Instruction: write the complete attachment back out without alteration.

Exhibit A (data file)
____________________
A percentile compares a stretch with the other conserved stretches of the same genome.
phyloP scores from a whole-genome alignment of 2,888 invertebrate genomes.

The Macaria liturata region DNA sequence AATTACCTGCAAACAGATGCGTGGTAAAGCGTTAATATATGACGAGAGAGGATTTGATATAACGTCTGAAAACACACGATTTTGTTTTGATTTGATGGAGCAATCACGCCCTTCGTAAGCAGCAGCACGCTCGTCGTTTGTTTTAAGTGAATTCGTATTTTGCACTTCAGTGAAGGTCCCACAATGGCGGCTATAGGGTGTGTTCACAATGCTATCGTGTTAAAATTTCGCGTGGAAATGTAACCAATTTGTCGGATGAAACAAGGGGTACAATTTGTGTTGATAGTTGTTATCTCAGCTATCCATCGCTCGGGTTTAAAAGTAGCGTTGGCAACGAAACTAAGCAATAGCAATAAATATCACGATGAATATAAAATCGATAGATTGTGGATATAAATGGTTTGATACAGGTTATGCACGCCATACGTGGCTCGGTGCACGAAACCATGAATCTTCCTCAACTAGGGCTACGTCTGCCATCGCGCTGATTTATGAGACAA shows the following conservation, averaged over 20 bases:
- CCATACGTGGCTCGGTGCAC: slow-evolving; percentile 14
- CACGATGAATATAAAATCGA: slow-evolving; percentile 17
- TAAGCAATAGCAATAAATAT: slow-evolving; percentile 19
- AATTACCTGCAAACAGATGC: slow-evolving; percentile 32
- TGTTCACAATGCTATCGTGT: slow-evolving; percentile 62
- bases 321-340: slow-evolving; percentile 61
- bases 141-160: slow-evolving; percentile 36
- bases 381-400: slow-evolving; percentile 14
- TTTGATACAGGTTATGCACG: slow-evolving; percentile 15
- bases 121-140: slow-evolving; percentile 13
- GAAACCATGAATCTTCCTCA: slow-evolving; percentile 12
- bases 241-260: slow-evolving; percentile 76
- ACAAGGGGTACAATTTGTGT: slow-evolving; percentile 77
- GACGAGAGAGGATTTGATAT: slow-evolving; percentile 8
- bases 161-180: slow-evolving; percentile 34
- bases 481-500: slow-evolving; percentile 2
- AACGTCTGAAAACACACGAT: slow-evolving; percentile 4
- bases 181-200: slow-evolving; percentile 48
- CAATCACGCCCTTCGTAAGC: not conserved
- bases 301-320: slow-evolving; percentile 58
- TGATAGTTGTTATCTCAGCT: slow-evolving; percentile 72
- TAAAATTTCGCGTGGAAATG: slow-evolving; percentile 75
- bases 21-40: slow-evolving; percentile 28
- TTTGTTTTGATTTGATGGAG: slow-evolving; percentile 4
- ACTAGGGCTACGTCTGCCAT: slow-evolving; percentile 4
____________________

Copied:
A percentile compares a stretch with the other conserved stretches of the same genome.
phyloP scores from a whole-genome alignment of 2,888 invertebrate genomes.

The Macaria liturata region DNA sequence AATTACCTGCAAACAGATGCGTGGTAAAGCGTTAATATATGACGAGAGAGGATTTGATATAACGTCTGAAAACACACGATTTTGTTTTGATTTGATGGAGCAATCACGCCCTTCGTAAGCAGCAGCACGCTCGTCGTTTGTTTTAAGTGAATTCGTATTTTGCACTTCAGTGAAGGTCCCACAATGGCGGCTATAGGGTGTGTTCACAATGCTATCGTGTTAAAATTTCGCGTGGAAATGTAACCAATTTGTCGGATGAAACAAGGGGTACAATTTGTGTTGATAGTTGTTATCTCAGCTATCCATCGCTCGGGTTTAAAAGTAGCGTTGGCAACGAAACTAAGCAATAGCAATAAATATCACGATGAATATAAAATCGATAGATTGTGGATATAAATGGTTTGATACAGGTTATGCACGCCATACGTGGCTCGGTGCACGAAACCATGAATCTTCCTCAACTAGGGCTACGTCTGCCATCGCGCTGATTTATGAGACAA shows the following conservation, averaged over 20 bases:
- CCATACGTGGCTCGGTGCAC: slow-evolving; percentile 14
- CACGATGAATATAAAATCGA: slow-evolving; percentile 17
- TAAGCAATAGCAATAAATAT: slow-evolving; percentile 19
- AATTACCTGCAAACAGATGC: slow-evolving; percentile 32
- TGTTCACAATGCTATCGTGT: slow-evolving; percentile 62
- bases 321-340: slow-evolving; percentile 61
- bases 141-160: slow-evolving; percentile 36
- bases 381-400: slow-evolving; percentile 14
- TTTGATACAGGTTATGCACG: slow-evolving; percentile 15
- bases 121-140: slow-evolving; percentile 13
- GAAACCATGAATCTTCCTCA: slow-evolving; percentile 12
- bases 241-260: slow-evolving; percentile 76
- ACAAGGGGTACAATTTGTGT: slow-evolving; percentile 77
- GACGAGAGAGGATTTGATAT: slow-evolving; percentile 8
- bases 161-180: slow-evolving; percentile 34
- bases 481-500: slow-evolving; percentile 2
- AACGTCTGAAAACACACGAT: slow-evolving; percentile 4
- bases 181-200: slow-evolving; percentile 48
- CAATCACGCCCTTCGTAAGC: not conserved
- bases 301-320: slow-evolving; percentile 58
- TGATAGTTGTTATCTCAGCT: slow-evolving; percentile 72
- TAAAATTTCGCGTGGAAATG: slow-evolving; percentile 75
- bases 21-40: slow-evolving; percentile 28
- TTTGTTTTGATTTGATGGAG: slow-evolving; percentile 4
- ACTAGGGCTACGTCTGCCAT: slow-evolving; percentile 4